Stella upon her release from Luzira prison in 2020. Photograph by Luke Dray, Getty Images

Uganda’s colonial past is also deeply intertwined with its disempowering of women, a central facet in the rise of radical rudeness. "Uganda was colonized and Christianized by the British," said Dr. Nyanzi. "We were brought up to be good girls, to be decent, to be polite, to speak nicely to authority. Women here are not to be heard, they shut up, they don't speak, they're to be seen as beautiful.” Such conventions have not gone away, even after Uganda gained independence, and it explains why many women have used nude protest to reclaim power over their bodies and shock the public. When Bobi Wine was arrested, Susan Namata posted on Facebook threatening to "hit the President with her genitals." In a culture where a woman's body is meant to be "cherished" or "sacred," a woman having the agency to remove her clothes on her own is seen as vulgar. Naked protest effectively grabs the public's attention, bringing awareness to different political issues while also giving women the agency to expose themselves when they see fit, not when men want them to. Indeed, Dr. Nyanzi herself has used nudity as a means of resistance. When she protested against mistreatment at Makerere University in 2016, where she worked, she exclaimed profanities and stripped naked.

But unfortunately for Dr. Nyanzi, the prominence she gained from her poetry and activism in this vein continued to attract the ire of the government. In November 2018, she was arrested again in connection with another poem she wrote that September about President Museveni and his mother. This time, however, she was not released, and in August 2019 she was sentenced to eighteen months in prison. Finally, in February 2020, after sixteen months in prison, Dr. Nyanzi was released on appeal after a judge acquitted her and declared her trial unfair.  About a year later, after a failed parliamentary run, Dr. Nyanzi witnessed people close to her being abducted and fled to Nairobi, Kenya, as an asylum-seeker on account of political persecution.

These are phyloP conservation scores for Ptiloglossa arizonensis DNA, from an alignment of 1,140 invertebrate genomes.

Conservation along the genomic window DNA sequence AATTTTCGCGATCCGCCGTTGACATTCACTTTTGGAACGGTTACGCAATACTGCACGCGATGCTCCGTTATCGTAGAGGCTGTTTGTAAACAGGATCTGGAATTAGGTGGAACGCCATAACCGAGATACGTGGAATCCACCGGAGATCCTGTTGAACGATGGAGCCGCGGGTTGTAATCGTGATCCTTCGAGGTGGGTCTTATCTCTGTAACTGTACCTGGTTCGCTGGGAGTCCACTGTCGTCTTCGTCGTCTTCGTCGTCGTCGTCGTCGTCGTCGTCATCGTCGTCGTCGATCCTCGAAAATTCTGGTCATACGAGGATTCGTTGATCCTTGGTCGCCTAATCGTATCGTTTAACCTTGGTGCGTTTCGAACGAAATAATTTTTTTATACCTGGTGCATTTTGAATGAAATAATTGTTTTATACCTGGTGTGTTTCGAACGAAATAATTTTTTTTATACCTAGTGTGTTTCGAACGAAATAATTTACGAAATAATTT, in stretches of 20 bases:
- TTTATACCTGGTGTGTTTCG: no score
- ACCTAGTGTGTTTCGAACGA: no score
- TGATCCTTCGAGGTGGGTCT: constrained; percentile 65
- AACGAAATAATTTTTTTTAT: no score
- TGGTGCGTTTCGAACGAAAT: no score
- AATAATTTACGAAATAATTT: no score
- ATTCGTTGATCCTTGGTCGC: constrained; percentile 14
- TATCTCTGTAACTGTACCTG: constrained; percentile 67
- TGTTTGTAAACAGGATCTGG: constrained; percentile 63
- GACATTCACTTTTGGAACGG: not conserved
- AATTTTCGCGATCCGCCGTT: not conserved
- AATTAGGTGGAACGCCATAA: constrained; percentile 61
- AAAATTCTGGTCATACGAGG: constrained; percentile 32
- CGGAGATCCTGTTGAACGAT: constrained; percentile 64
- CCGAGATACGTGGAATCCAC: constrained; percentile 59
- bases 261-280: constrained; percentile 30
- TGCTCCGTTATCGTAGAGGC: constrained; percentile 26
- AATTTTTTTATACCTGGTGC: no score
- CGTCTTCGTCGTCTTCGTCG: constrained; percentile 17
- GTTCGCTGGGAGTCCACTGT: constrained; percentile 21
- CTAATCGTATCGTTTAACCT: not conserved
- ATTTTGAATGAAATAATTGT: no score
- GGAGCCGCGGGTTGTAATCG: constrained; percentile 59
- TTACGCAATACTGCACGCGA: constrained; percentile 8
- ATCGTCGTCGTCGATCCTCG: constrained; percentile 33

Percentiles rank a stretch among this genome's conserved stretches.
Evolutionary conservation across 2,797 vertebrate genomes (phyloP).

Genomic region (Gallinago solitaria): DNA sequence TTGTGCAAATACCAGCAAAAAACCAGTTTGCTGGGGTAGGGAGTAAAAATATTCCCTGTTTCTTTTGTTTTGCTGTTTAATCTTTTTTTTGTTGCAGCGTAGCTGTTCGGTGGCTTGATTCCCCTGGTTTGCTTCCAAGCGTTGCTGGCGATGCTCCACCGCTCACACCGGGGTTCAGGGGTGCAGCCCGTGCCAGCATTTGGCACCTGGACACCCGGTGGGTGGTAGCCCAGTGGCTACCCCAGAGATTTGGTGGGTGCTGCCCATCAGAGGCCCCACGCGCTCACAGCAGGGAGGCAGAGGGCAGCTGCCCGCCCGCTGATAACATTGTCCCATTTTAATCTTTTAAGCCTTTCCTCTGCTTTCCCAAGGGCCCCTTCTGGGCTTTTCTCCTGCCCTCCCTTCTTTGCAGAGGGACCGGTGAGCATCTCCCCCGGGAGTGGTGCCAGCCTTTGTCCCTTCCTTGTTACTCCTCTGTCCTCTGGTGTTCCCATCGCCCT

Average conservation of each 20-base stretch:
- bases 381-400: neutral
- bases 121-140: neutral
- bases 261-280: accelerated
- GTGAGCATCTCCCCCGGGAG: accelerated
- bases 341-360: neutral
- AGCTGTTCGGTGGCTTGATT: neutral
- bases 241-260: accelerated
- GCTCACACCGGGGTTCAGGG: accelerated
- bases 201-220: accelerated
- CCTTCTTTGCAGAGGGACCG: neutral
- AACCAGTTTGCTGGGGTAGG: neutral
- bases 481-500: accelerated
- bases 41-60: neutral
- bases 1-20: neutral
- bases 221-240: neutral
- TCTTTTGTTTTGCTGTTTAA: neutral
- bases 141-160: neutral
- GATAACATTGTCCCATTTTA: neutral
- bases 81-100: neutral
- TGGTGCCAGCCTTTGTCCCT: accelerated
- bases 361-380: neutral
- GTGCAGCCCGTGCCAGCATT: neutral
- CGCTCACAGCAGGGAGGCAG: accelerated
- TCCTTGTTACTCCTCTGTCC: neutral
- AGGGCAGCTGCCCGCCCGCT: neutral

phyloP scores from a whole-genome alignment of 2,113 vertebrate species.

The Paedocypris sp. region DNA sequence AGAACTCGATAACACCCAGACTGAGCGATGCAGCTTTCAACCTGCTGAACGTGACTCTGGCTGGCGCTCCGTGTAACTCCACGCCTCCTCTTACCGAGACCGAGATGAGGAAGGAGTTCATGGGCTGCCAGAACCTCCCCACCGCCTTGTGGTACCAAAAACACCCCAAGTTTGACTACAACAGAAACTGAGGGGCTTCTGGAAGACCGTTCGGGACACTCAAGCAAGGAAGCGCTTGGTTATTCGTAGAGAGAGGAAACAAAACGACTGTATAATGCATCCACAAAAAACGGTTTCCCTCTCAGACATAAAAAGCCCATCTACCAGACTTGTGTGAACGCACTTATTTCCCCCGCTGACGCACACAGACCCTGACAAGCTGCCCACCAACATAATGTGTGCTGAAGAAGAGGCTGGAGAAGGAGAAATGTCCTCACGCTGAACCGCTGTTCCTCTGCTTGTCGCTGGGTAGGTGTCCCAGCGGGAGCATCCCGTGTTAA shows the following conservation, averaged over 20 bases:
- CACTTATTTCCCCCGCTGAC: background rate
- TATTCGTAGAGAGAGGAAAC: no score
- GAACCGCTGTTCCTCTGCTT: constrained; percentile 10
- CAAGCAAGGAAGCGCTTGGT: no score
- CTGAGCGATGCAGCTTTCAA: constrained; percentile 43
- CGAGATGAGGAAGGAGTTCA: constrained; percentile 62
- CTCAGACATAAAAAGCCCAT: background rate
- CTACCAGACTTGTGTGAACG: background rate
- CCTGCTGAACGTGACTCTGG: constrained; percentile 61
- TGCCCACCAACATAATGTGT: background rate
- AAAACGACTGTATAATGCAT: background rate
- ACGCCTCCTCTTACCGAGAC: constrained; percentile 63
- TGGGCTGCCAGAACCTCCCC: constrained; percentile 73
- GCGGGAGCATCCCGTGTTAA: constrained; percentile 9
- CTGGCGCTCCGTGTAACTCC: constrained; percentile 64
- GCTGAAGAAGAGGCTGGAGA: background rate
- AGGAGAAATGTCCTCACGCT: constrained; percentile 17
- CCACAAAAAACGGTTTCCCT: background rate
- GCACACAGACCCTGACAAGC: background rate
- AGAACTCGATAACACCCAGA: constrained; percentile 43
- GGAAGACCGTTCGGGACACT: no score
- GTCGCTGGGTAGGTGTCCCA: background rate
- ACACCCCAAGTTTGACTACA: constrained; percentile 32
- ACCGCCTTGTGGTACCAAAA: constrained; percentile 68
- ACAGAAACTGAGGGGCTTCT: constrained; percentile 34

Ugandan opposition leader Bobi Wine. Photograph by Reuters

Dr. Nyanzi is not the only scholar and artist to speak out and face sanctions for it in Uganda. In 2018, a well-known musician and opposition member of parliament, Bobi Wine, was arrested by authorities. Wine, too, sought to channel his artistic fan-base into a political movement, becoming the major opposition candidate in the 2020 election. After he lost––an outcome many saw as rigged––his home was surrounded by military forces and he was placed under de facto house arrest.

Dr. Nyanzi’s defiance of being the “conventional woman” has put her at risk. But despite the injustices she has faced, she has also been met with international praise and respect and has become a source of inspiration for activists and women’s human rights defenders across Africa and the world. While she was in prison, she received both an award from Solidarity Uganda for being “a consistent human rights defender” and the Oxfam Novib/PEN International Award for Freedom of Expression for her work in academia, writing, and activism.

Photograph by Zahara Abdul

Despite the hardships she has faced and continues to face, Dr. Nyanzi has proven to be an influential figure for change in Uganda. As recent events have shown in Uganda, from elections that resulted in arrests and torture, to accounts of increased state surveillance as a result of the pandemic, the need for local leaders like Dr. Nyanzi to speak truth to power remains evident. "Invincibility is the wrong word for me," she says. "Mine is just a refusal to keep quiet."


By Statz Tatsumi Saines, May 2021. Statz is a recent graduate of Mount Holyoke College, where she received a BA in English.